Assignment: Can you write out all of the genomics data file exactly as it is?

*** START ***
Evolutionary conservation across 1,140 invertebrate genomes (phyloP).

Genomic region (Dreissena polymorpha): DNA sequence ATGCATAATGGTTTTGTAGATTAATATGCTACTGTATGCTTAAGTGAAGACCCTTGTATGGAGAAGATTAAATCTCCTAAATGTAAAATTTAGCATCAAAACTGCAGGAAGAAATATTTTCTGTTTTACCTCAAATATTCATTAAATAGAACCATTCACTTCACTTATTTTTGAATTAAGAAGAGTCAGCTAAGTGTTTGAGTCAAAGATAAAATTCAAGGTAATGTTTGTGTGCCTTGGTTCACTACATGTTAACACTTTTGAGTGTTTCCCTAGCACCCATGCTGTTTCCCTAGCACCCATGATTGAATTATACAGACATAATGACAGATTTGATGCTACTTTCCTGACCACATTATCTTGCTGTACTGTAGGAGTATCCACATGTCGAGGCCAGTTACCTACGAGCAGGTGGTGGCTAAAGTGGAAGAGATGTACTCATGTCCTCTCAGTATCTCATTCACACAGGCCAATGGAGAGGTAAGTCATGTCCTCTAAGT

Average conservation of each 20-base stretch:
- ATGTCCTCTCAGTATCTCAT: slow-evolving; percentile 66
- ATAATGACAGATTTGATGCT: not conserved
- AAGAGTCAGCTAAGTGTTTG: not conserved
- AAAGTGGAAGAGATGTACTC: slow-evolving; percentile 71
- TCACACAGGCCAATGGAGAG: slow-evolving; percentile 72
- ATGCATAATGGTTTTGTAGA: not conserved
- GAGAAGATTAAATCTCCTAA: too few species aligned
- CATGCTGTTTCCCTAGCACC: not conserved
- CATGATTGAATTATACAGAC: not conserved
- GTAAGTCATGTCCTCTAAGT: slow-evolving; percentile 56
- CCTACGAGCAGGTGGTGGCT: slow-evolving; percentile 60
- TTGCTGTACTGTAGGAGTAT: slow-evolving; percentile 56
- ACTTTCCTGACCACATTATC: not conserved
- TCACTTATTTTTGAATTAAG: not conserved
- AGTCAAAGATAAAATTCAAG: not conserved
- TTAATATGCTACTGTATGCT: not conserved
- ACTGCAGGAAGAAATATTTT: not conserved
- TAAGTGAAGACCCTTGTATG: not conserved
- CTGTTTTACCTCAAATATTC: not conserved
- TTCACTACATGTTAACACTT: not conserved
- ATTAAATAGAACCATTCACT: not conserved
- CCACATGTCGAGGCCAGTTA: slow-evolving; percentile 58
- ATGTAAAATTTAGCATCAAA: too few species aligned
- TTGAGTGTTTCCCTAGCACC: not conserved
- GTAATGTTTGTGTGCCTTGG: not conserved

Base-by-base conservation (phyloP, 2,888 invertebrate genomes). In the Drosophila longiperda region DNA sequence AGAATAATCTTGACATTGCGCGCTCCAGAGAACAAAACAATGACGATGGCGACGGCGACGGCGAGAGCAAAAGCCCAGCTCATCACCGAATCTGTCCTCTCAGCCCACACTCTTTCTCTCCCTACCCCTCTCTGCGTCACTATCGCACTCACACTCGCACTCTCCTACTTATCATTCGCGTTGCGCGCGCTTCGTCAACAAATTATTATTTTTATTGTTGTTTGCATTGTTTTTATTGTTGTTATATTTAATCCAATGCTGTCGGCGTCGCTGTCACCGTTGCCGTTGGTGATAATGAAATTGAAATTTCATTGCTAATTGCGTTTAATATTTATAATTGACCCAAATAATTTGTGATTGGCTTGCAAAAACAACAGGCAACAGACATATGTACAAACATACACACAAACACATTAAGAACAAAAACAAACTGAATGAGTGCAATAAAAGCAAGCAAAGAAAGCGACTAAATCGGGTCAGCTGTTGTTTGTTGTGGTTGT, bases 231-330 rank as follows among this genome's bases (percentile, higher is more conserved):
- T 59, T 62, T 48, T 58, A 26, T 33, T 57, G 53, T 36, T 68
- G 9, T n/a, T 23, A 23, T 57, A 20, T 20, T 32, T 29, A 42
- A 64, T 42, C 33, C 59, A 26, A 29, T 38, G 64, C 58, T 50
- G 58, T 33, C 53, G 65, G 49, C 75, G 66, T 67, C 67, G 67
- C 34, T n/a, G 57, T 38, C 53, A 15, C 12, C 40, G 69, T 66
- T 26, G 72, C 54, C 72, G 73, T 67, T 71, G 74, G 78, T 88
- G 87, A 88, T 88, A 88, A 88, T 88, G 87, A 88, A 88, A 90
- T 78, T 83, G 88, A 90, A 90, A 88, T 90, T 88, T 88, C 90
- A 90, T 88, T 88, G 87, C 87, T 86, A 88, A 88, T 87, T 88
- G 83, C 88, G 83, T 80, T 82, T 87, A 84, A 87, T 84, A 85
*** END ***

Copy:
Evolutionary conservation across 1,140 invertebrate genomes (phyloP).

Genomic region (Dreissena polymorpha): DNA sequence ATGCATAATGGTTTTGTAGATTAATATGCTACTGTATGCTTAAGTGAAGACCCTTGTATGGAGAAGATTAAATCTCCTAAATGTAAAATTTAGCATCAAAACTGCAGGAAGAAATATTTTCTGTTTTACCTCAAATATTCATTAAATAGAACCATTCACTTCACTTATTTTTGAATTAAGAAGAGTCAGCTAAGTGTTTGAGTCAAAGATAAAATTCAAGGTAATGTTTGTGTGCCTTGGTTCACTACATGTTAACACTTTTGAGTGTTTCCCTAGCACCCATGCTGTTTCCCTAGCACCCATGATTGAATTATACAGACATAATGACAGATTTGATGCTACTTTCCTGACCACATTATCTTGCTGTACTGTAGGAGTATCCACATGTCGAGGCCAGTTACCTACGAGCAGGTGGTGGCTAAAGTGGAAGAGATGTACTCATGTCCTCTCAGTATCTCATTCACACAGGCCAATGGAGAGGTAAGTCATGTCCTCTAAGT

Average conservation of each 20-base stretch:
- ATGTCCTCTCAGTATCTCAT: slow-evolving; percentile 66
- ATAATGACAGATTTGATGCT: not conserved
- AAGAGTCAGCTAAGTGTTTG: not conserved
- AAAGTGGAAGAGATGTACTC: slow-evolving; percentile 71
- TCACACAGGCCAATGGAGAG: slow-evolving; percentile 72
- ATGCATAATGGTTTTGTAGA: not conserved
- GAGAAGATTAAATCTCCTAA: too few species aligned
- CATGCTGTTTCCCTAGCACC: not conserved
- CATGATTGAATTATACAGAC: not conserved
- GTAAGTCATGTCCTCTAAGT: slow-evolving; percentile 56
- CCTACGAGCAGGTGGTGGCT: slow-evolving; percentile 60
- TTGCTGTACTGTAGGAGTAT: slow-evolving; percentile 56
- ACTTTCCTGACCACATTATC: not conserved
- TCACTTATTTTTGAATTAAG: not conserved
- AGTCAAAGATAAAATTCAAG: not conserved
- TTAATATGCTACTGTATGCT: not conserved
- ACTGCAGGAAGAAATATTTT: not conserved
- TAAGTGAAGACCCTTGTATG: not conserved
- CTGTTTTACCTCAAATATTC: not conserved
- TTCACTACATGTTAACACTT: not conserved
- ATTAAATAGAACCATTCACT: not conserved
- CCACATGTCGAGGCCAGTTA: slow-evolving; percentile 58
- ATGTAAAATTTAGCATCAAA: too few species aligned
- TTGAGTGTTTCCCTAGCACC: not conserved
- GTAATGTTTGTGTGCCTTGG: not conserved

Base-by-base conservation (phyloP, 2,888 invertebrate genomes). In the Drosophila longiperda region DNA sequence AGAATAATCTTGACATTGCGCGCTCCAGAGAACAAAACAATGACGATGGCGACGGCGACGGCGAGAGCAAAAGCCCAGCTCATCACCGAATCTGTCCTCTCAGCCCACACTCTTTCTCTCCCTACCCCTCTCTGCGTCACTATCGCACTCACACTCGCACTCTCCTACTTATCATTCGCGTTGCGCGCGCTTCGTCAACAAATTATTATTTTTATTGTTGTTTGCATTGTTTTTATTGTTGTTATATTTAATCCAATGCTGTCGGCGTCGCTGTCACCGTTGCCGTTGGTGATAATGAAATTGAAATTTCATTGCTAATTGCGTTTAATATTTATAATTGACCCAAATAATTTGTGATTGGCTTGCAAAAACAACAGGCAACAGACATATGTACAAACATACACACAAACACATTAAGAACAAAAACAAACTGAATGAGTGCAATAAAAGCAAGCAAAGAAAGCGACTAAATCGGGTCAGCTGTTGTTTGTTGTGGTTGT, bases 231-330 rank as follows among this genome's bases (percentile, higher is more conserved):
- T 59, T 62, T 48, T 58, A 26, T 33, T 57, G 53, T 36, T 68
- G 9, T n/a, T 23, A 23, T 57, A 20, T 20, T 32, T 29, A 42
- A 64, T 42, C 33, C 59, A 26, A 29, T 38, G 64, C 58, T 50
- G 58, T 33, C 53, G 65, G 49, C 75, G 66, T 67, C 67, G 67
- C 34, T n/a, G 57, T 38, C 53, A 15, C 12, C 40, G 69, T 66
- T 26, G 72, C 54, C 72, G 73, T 67, T 71, G 74, G 78, T 88
- G 87, A 88, T 88, A 88, A 88, T 88, G 87, A 88, A 88, A 90
- T 78, T 83, G 88, A 90, A 90, A 88, T 90, T 88, T 88, C 90
- A 90, T 88, T 88, G 87, C 87, T 86, A 88, A 88, T 87, T 88
- G 83, C 88, G 83, T 80, T 82, T 87, A 84, A 87, T 84, A 85